The last time I was out in Wine Country (late April), I knew I would have a bit of time after my visit to Dry Creek Valley, so I tried to set up a couple of tastings over on the Napa side of things. My story is not all that different from most American wine lovers, I imagine. When I started visiting wineries in the U.S., I spent my time exclusively in the Napa Valley. For the beginner, Napa is fairly easy: there are two roads (Route 29 and the Silverado Trail) that run parallel on either side of the Valley and house some of the most famous wineries in the industry. There was really no need, at least initially, to venture that far out.
As my taste and experience began to broaden, however, we started braving out into the geographically more challenging wild, wild west known as Sonoma County. Since venturing to the other side of the Mayacamas Mountains, we have rarely looked back (other than the occasional visit to Failla Wines to pick up some of our favorite Pinot and Chardonnay–and see my friend Kathy Berez).
On this particular trip, I had a bit of free time before I was due back in the East Bay for dinner, so I set up an appointment over on the Napa side of the world. On a whim, I contacted Cathy Corison, the legendary Cabernet producer in Napa. Much to my surprise, she agreed to meet with me in the early afternoon.
I had a late morning appointment at Corison, but I did not dilly, nor did I dally: my grandmother taught me at a very young age to never keep a legend waiting.
I headed down Route 29 and pulled into Corison. Shortly after arriving, Cathy came out to greet me, a bit perplexed since as she said “I had no idea what you looked like since there is a child on your Twitter page.” This threw me for a loop since I naturally assumed that she had someone manage her Twitter account for her–but as it turned out, she was one of the more “connected” wine makers I have met: she seemed to be well-versed in all aspects of social media.
Shortly after the introductions, she alerted me that she did not have a lot of time for our visit–there was a bit of a crisis at the winery at the time that needed her attention. Nonetheless, she showed me around the property a bit and then led me out back to the vineyard.
Corison Winery from the vineyard.
We talked a bit about how she started in the wine business and eventually ventured out on her own, a bit about kids and juggling family and careers (others have written far more poignantly about Cathy and her history: See HERE
Just as I thought our brief time was about to end, I got a bit of a gift–we suckered for a bit in the vineyard.
I come from a family of farmers and I always dreamed about having my own farm and tending to the crops, and as we walked the vines, Cathy noticed several secondary shoots had popped out and were reaching for the sun. She adroitly snapped these “suckers” (so named since they “suck” valuable nutrients from the vines, but will not contribute any usable fruit) and I quickly joined in.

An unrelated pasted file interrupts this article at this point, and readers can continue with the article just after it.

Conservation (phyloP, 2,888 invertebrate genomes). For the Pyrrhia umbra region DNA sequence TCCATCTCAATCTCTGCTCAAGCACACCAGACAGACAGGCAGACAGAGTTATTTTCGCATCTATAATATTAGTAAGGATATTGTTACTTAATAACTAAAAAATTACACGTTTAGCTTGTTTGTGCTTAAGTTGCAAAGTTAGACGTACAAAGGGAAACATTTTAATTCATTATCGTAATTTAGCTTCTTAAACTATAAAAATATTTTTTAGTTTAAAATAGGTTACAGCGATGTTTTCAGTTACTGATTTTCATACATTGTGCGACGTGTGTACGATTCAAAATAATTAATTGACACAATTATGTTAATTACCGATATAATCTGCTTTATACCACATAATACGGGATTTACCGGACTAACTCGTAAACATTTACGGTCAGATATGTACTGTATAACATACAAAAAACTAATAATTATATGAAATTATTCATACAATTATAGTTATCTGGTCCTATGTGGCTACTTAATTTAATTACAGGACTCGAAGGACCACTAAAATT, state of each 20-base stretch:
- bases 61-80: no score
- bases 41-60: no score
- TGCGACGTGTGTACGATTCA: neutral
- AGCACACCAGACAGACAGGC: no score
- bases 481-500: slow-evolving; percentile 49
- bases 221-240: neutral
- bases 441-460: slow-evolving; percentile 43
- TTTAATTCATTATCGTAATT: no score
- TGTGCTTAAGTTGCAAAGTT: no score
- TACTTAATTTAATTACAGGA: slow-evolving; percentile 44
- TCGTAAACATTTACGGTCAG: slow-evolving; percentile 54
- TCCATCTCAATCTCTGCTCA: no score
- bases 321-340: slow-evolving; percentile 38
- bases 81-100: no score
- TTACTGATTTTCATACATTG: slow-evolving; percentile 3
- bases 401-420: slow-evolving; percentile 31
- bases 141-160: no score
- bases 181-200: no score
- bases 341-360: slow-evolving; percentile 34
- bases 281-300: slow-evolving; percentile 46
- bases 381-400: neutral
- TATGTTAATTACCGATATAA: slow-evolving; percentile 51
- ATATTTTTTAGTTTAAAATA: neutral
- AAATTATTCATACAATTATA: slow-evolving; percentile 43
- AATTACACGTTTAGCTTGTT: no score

Suckering with Cathy Corison.
What did you think I meant when I said we “suckered”?
I had hoped we would continue down the row, but she indicated that she needed to get back inside and that one of her long time employees would take good care of me inside.
2010 Corison Cabernet Sauvignon: Retail $80. Young. Restrained. Lovely fruit great structure. Tannins on the back mean this has time. 91-93 Points.
2006 Corison Cabernet Sauvignon: Retail $95 surprisingly darker than the ’10. More chocolate and raspberry with leather and darker fruit. Wow. This is incredible but no where near ready. 92-94 Points.
2005 Corison Cabernet Sauvignon: Retail $100. A cooler growing season resulted in some green pepper on the nose. Classic Bordeaux style. This could go on forever; still a baby. 92-94 Points.
2010 Corison Cabernet Sauvignon Kronos:
Retail $150. Whoa. I am not a cab fan but this stuff can change your life. Rich and full without being big. Finish never seems to end. 93-95 Points.
1998 Corison Cabernet Sauvignon Kronos: Retail $225. I could smell this all day red fruit a bit of pepper and spice. On the palate wow. If the last did not make me a believer this makes me a convert. If only I could afford it. 94-96 Points.
As I mentioned in a note above, I am not much of a Cab fan, but all Cathy’s wines were incredible and once I win the lottery….
About the drunken cyclist
I have been an occasional cycling tour guide in Europe for the past 20 years, visiting most of the wine regions of France. Through this "job" I developed a love for wine and the stories that often accompany the pulling of a cork. I live in Houston with my lovely wife and two wonderful sons.
Awesome! Did you read my post on the Chappellet vertical I participated in at Texsom? She is truly a genius & legend! Cheers
I did see that! I am far from a Cabernet guy, but her wines are truly wonderful!
I like Sonoma much better too, though lately I’ve been really into some Paso Robles wines. Always enjoy your blog!
Paso is great! Was just there this past July. If you like Paso, you should also try the wines from Dry Creek Valley–similar varieties, great quality!
Thanks! I’m going up to Healdsburg and the Russian River in October. Maybe we will stop in Dry Creek too.
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Great! Let me know, I have a teeny tiny bit of pull up there…. Some great options!